In November 2012, the government reacted and restricted net metering. The energy quantities can only be offset on an hourly basis. Solar-produced kilowatt hours, for which there is no corresponding consumption within one hour, are compensated on feed-in to the network, whereby the remuneration is reduced on an annual basis. This year the operators of PV plants will receive 1.17 DKK/kWh (€0.157/kWh) and in the coming year 1.00 DKK/kWh (€0.134/kWh).
The energy prices for business and industry in Denmark are significantly lower; the market therefore consists almost entirely of the residential segment. The economic prerequisites are lacking for the erection of large-scale PV plants.
With a share of around 80 percent of energy production, nuclear energy ensures that the country’s CO2-emissions are relatively low in France. The stimulus to use renewable energies is, therefore, weaker than in Germany for example, and is essentially based on the need to reduce the country’s worrying dependence on nuclear power. Photovoltaics are promoted in France through feed-in tariffs and tenders.
However, the government is endeavoring to limit the size of projects. This has already been the case for many years with wind power. In photovoltaics, for example, this is reflected in the tender announced in April 2013 (for the period from 2013 to 2015) for smaller and medium-sized roof-mounted plants with a maximum capacity of 250 kW. The entire tender volume was decreased from 400 MW (as originally announced) to 120 MW.
In July 2013, the energy regulatory authority CRE (Commission de Régulation de l’Énergie) decreased the feed-in tariffs, whereby the capacity class and the external image of PV plants play a large role. PV plants that are fully integrated into the shell of the building and do not provide more than 9 kW, are rewarded with a relatively high feed-in tariff (€0.297/kWh). Large, open-space plants with a capacity of between 100 kW and up to a maximum of 12 MW receive only a fraction of this tariff (€0.0776/kWh).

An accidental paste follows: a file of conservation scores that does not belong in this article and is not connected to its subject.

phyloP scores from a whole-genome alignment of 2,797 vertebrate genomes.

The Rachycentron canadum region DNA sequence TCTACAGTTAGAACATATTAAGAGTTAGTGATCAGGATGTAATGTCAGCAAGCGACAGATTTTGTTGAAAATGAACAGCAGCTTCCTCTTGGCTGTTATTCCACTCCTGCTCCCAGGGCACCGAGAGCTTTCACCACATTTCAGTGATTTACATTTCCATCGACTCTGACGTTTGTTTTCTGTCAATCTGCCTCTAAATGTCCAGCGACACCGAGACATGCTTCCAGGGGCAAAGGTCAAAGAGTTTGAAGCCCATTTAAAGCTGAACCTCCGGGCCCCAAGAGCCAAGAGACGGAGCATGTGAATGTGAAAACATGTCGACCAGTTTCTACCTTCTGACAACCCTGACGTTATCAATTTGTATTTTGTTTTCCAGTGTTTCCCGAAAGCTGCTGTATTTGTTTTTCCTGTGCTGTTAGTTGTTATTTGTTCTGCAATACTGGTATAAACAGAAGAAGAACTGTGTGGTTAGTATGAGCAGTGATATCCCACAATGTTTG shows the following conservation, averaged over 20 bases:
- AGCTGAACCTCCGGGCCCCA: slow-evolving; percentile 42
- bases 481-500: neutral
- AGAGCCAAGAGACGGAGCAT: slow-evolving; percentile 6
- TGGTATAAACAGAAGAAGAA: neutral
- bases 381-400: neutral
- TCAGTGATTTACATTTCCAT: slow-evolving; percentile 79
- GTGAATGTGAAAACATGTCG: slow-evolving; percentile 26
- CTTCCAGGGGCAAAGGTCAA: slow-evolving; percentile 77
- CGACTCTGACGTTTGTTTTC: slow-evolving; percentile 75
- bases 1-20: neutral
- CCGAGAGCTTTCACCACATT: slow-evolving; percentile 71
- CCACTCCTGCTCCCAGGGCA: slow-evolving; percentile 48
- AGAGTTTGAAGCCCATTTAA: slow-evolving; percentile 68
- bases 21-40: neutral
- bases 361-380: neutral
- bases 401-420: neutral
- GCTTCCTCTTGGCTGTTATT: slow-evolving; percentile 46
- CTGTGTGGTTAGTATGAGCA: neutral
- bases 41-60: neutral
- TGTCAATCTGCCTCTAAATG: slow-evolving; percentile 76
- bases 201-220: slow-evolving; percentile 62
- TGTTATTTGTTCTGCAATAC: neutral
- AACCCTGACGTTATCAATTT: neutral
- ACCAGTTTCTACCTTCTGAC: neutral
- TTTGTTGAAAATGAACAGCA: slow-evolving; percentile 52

Based on the stable, general conditions established over many years, which were created by the Renewable Energy Sources Act (EEG), Germany was the driving force behind market development in Europe from 2004 to 2012. The legally determined feed-in tariffs, which are guaranteed for 20 years, ensure the economic viability of the investments, and started a photovoltaics boom in 2004 that culminated in three “golden years” (2010 to 2012), during which approximately 7.5 GWp per year were installed respectively.
With 3.3 GW solar power installed in 2013, Germany experienced a 57% PV market steep decrease compared to 2012 (7.6 GW).
At the end of 2013, 36 GW were installed in Germany and the share of solar energy in the German energy market climbed to 5 percent – in some regions, however, this is significantly higher. Yet growth has slowed down, as the government had massively decreased the feed-in tariffs by the end of 2012. These are to be adjusted on a monthly basis now, so that the annual expansion moves within a “corridor” of between 2.5 GW and 3.5 GW. This target was already reached in 2013.
In 2012, the segment of open-space plants (ground-mounted) represented somewhat more than 40 percent and had thereby reached an interim peak. Installation had been greatly streamlined over the course of the years, so that the plants could be constructed within ever shorter periods. The planning and erection (Engineering, Procurement and Construction, EPC) of open-space plants was optimized in Germany.